Advocates rally for paid family leave, lawmakers divided
ALBANY A push to make paid family leave mandatory in New York is gaining momentum.
There were only about a dozen advocates chanting at the Capitol Thursday but they represent about 6.4 million New Yorkers who currently do not have access to paid family leave.
"There are heartbreaking stories of people who were just in really economic dire straits at a time in their life when they had a new child or a sick child or a dying family member and they had no support," A Better Balance co-president and director Sherry Leiwant said.
A Better Balance has been helping collect petitions across the state.
"And we have 13,500 signatories," Leiwant said.
Paid family leave advocates also have the support of both the Assembly and Governor Cuomo.
The plan would be for employees to give a dollar a week from their paychecks in exchange for 12 weeks of paid time off. Workers could eventually get 50 percent of their salary as the proposal is phased in.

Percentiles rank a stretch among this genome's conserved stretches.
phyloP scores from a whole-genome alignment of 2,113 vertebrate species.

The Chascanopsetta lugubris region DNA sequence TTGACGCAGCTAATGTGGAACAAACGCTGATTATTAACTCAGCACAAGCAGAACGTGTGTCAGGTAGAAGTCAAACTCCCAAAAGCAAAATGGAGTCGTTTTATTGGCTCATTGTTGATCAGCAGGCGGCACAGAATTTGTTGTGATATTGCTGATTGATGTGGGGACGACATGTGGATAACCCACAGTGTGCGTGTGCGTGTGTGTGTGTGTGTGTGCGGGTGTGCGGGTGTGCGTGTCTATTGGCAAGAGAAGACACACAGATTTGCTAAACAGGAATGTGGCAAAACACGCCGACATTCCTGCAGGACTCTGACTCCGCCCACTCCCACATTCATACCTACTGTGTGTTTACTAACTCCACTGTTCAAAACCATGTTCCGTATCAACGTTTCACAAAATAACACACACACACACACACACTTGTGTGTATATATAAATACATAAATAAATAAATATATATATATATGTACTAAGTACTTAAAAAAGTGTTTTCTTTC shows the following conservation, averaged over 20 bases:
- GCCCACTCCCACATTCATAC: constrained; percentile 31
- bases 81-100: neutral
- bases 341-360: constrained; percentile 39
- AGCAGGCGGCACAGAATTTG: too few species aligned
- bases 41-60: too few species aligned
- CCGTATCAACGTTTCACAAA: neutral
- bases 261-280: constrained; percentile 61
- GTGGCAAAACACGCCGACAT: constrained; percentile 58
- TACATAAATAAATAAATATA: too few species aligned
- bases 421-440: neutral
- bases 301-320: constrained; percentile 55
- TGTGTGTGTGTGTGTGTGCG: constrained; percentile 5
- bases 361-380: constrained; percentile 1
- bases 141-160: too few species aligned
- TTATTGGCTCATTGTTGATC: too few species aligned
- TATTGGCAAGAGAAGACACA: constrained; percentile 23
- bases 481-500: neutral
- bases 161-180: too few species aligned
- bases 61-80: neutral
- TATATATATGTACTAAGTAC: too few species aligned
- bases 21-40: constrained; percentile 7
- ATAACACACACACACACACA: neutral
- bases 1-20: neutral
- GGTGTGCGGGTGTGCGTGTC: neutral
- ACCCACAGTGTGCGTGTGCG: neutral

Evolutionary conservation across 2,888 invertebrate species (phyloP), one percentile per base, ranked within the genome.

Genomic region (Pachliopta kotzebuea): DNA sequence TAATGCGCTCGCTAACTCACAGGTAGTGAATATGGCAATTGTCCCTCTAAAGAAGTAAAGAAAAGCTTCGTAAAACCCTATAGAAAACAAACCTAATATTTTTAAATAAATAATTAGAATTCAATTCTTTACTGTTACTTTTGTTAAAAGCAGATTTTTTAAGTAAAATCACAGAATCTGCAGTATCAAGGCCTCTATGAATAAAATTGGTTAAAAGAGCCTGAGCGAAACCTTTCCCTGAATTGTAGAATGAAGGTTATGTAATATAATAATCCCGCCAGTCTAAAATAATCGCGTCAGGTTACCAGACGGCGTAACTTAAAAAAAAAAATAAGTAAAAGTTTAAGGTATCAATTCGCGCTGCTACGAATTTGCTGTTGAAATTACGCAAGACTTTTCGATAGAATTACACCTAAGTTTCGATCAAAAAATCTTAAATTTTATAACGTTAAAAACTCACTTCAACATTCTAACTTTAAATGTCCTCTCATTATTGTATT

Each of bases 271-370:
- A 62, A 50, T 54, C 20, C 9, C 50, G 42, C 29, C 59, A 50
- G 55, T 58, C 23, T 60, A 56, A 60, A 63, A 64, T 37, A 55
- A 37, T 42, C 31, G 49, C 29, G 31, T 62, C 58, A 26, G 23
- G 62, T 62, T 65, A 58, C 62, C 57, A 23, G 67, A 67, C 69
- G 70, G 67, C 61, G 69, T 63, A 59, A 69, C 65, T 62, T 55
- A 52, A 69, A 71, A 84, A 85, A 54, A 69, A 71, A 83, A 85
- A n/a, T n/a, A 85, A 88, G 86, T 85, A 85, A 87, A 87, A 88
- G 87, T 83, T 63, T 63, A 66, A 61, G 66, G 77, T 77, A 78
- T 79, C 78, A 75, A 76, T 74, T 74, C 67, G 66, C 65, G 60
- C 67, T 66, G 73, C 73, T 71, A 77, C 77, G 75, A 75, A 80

The problem is many small businesses are not on board.
"If you have a key person out for an extended period of time you're going to have to find a temporary replacement at a cost or have required overtime at a cost or do without," New York State Business Council Vice President Ken Pokalsky said.
Pokalsky is hoping lawmakers will hold off. His only hope may be Senate Republicans.
Senator George Amedore says the current plan needs to be modified to protect everyone involved.
"Really plan this thing out in a way that makes it affordable. Affordable for the employee, affordable for the employer and not some gimmick or program that just may not be sustainable where there could be a taxpayer bailout years down the road. We can't afford that," Amedore said.
The proposal would be a mandate on all employees. It is not something you can opt out of if you do not want or need to use it. That means all workers in New York would be charged a dollar a week, or 52 dollars a year.
If paid family leave passes the plan would be fully implemented by 2021. Right now only three other states in the nation have paid family leave.